Kinch, the knifeblade
As Mulligan affirms soon after first calling Stephen "Kinch," he is the source of this nickname: “my name for you is the best: Kinch, the knife-blade.” Ellmann confirms that Gogarty gave the name to Joyce. He remarks that it imitated “the cutting sound of a knife” (131), but the association seems obscure.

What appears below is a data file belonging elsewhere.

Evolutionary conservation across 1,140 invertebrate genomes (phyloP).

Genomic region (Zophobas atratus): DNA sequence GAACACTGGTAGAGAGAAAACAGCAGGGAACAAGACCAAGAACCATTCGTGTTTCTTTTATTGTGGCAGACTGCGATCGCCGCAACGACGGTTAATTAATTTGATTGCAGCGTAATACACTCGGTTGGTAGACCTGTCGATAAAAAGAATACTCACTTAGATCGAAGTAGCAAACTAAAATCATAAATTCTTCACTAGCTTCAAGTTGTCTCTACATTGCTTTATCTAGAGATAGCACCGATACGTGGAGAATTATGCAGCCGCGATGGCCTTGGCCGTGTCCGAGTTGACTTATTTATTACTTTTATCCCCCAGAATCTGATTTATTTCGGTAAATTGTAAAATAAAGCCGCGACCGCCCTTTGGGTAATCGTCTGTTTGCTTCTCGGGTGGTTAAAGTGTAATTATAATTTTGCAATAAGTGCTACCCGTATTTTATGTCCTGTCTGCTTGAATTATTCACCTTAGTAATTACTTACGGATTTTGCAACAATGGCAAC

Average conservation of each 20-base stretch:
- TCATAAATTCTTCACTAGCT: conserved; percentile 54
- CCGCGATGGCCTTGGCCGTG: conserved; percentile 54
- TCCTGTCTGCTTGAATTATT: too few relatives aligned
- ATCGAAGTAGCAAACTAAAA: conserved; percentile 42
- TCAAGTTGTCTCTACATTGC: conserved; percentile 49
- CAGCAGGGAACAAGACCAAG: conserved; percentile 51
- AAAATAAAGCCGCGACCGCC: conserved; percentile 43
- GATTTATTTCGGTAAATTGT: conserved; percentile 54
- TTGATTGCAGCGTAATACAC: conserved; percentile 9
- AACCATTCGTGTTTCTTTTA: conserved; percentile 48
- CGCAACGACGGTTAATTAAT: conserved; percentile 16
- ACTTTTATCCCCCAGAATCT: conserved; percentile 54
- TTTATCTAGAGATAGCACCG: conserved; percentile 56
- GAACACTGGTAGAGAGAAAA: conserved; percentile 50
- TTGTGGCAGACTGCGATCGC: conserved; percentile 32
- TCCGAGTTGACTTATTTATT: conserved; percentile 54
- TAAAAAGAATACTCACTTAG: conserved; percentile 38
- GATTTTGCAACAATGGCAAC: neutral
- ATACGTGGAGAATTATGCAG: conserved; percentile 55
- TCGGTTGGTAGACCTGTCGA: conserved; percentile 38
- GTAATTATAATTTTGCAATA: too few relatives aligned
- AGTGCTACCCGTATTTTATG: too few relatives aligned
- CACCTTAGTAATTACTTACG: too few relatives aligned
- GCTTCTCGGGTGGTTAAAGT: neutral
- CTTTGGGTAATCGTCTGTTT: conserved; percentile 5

If Kinch does mean knife, it coheres with an abundance of knives in the early pages of Ulysses: Mulligan’s razor; the knife on which, “impaled,” he thrusts slices of bread toward Stephen and Haines; the doctor's “lancet” and the writer's “cold steelpen." One effect of all these sharpened blades is to liken the Martello fortification to those at Elsinore, where hiding behind an arras or joining a fencing match can prove fatal, and Ithaca, where a host of suitors is slaughtered to the last man and the palace floors run ankle-deep in blood.